“I am going to cry. Happy tears. I don’t think I’ve ever related to a character in romance quite so much as I do to Stella. And that is important. Helen gives voice to those who have been counted out of the romance genre for so long, and in such a way that is relatable, informative, and swoon-worthy. I also really enjoyed the premise of flipping Pretty Woman on its head. I’ll always take a fake dating trope, but something about this treatment really did it for me. I devoured it. Tropy in all the best ways, and real in all the rest, I truly hope The Kiss Quotient continues to gain readership and notoriety over years to come.”Britt, Second Star to the Right
Mystery & Thriller
“Miracle Creek is a courtroom drama with impeccable pacing, an original plot, and stellar writing. It’s also a remarkably empathetic book, exploring the ripple effects of causality and the urgent need to do right by each other in big and small ways, recognizing that even the best of us will fail once in a while. It is a lovely reminder that even when doing the right thing feels like swimming upstream, we never know what harm may be prevented and what good might come from our actions. A great read that deserves broad success.”Sara, Hudson Booksellers
“Riveting story of two families struggles as racial violence has forever bound them together.”Mollie, HearthFire Books and Treats
Science Fiction & Fantasy
“I finished The Resisters in a day. I don’t know how a book can be so devastating yet so miraculously wonderful at the same time. I was completely captivated by the family whose story Jen tells. The world she creates—set in near-future AutoAmerica—is so believable an outcome of what we see around us today that it feels as much prescient as imagined. A sort of cautionary tale, The Resisters is not only a book to love, it’s a book that’s important. I’m in awe.”Carole, Harvard Book Store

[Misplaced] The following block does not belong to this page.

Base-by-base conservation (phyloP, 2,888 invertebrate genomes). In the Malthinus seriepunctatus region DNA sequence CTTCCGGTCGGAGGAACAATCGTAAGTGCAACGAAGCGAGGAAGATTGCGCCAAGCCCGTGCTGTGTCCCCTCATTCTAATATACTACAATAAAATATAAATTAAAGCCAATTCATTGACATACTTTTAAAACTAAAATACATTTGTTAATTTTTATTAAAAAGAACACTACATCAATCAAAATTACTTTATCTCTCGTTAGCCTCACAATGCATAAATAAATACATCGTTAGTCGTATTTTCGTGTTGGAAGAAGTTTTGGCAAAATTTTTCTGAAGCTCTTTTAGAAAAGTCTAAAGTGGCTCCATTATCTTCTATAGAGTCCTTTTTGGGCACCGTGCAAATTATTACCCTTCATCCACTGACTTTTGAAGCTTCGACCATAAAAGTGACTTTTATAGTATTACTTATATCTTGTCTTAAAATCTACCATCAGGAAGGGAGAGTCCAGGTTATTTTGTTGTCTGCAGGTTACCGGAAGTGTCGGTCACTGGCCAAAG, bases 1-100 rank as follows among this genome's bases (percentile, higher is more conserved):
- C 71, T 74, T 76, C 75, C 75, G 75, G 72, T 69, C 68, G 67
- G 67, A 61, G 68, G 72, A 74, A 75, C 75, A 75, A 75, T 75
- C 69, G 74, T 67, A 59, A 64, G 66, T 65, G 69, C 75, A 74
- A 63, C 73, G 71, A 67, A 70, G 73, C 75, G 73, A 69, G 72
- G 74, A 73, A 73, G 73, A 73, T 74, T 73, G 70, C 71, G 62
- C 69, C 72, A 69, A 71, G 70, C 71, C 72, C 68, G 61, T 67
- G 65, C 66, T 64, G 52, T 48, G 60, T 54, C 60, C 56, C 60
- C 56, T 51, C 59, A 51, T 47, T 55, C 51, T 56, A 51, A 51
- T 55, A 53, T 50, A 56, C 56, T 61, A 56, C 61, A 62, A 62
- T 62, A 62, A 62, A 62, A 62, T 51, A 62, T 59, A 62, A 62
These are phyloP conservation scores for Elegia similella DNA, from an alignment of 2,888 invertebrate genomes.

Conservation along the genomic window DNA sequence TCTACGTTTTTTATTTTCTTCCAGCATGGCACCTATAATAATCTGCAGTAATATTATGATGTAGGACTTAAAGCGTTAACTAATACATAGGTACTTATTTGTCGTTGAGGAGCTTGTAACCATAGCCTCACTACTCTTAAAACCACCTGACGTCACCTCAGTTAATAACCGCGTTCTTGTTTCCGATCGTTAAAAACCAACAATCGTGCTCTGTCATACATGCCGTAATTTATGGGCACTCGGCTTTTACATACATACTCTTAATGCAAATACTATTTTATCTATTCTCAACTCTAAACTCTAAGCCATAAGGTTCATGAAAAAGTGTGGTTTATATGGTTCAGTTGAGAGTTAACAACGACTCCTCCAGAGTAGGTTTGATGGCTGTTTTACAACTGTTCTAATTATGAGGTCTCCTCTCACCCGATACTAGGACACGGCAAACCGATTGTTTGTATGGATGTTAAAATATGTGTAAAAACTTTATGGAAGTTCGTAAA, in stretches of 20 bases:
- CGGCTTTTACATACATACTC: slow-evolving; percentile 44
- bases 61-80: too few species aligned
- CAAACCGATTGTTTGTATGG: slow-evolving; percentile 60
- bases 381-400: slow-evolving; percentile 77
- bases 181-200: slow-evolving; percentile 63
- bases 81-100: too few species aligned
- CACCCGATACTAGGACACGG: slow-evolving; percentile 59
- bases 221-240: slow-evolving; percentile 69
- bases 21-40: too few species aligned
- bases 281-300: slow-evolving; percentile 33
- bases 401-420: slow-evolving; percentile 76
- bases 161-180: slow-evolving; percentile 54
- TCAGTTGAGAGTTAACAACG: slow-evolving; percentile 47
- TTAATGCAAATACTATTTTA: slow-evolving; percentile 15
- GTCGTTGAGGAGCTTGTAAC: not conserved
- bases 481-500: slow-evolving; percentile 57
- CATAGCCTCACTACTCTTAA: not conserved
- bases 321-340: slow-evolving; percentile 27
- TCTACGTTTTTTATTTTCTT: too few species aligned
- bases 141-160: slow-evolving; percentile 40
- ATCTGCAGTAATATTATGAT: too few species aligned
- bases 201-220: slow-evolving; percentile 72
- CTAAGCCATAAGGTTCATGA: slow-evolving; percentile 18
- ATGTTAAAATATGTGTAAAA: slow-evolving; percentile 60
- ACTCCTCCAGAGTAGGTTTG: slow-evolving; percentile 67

“Candace Chen is a first-generation Chinese millennial immigrant who tries to make a life in New York City by succumbing to the role of the office drone who helps create cheap bibles. But when Shen Fever—a plague that causes its victims to perform a rote task until death—hits, only a few survive, including Candace. She soon finds herself in a cult-like band of other survivors heading to the Midwest while also trying to come to terms with her past and the unknowns of her future. With dark humor, sharp intelligence, and compassion, Ling Ma has written a well-constructed, biting satire of capitalism and a moving glimpse into the roles of memory, place, and identity in a life.”Kelsey, The Dial Bookshop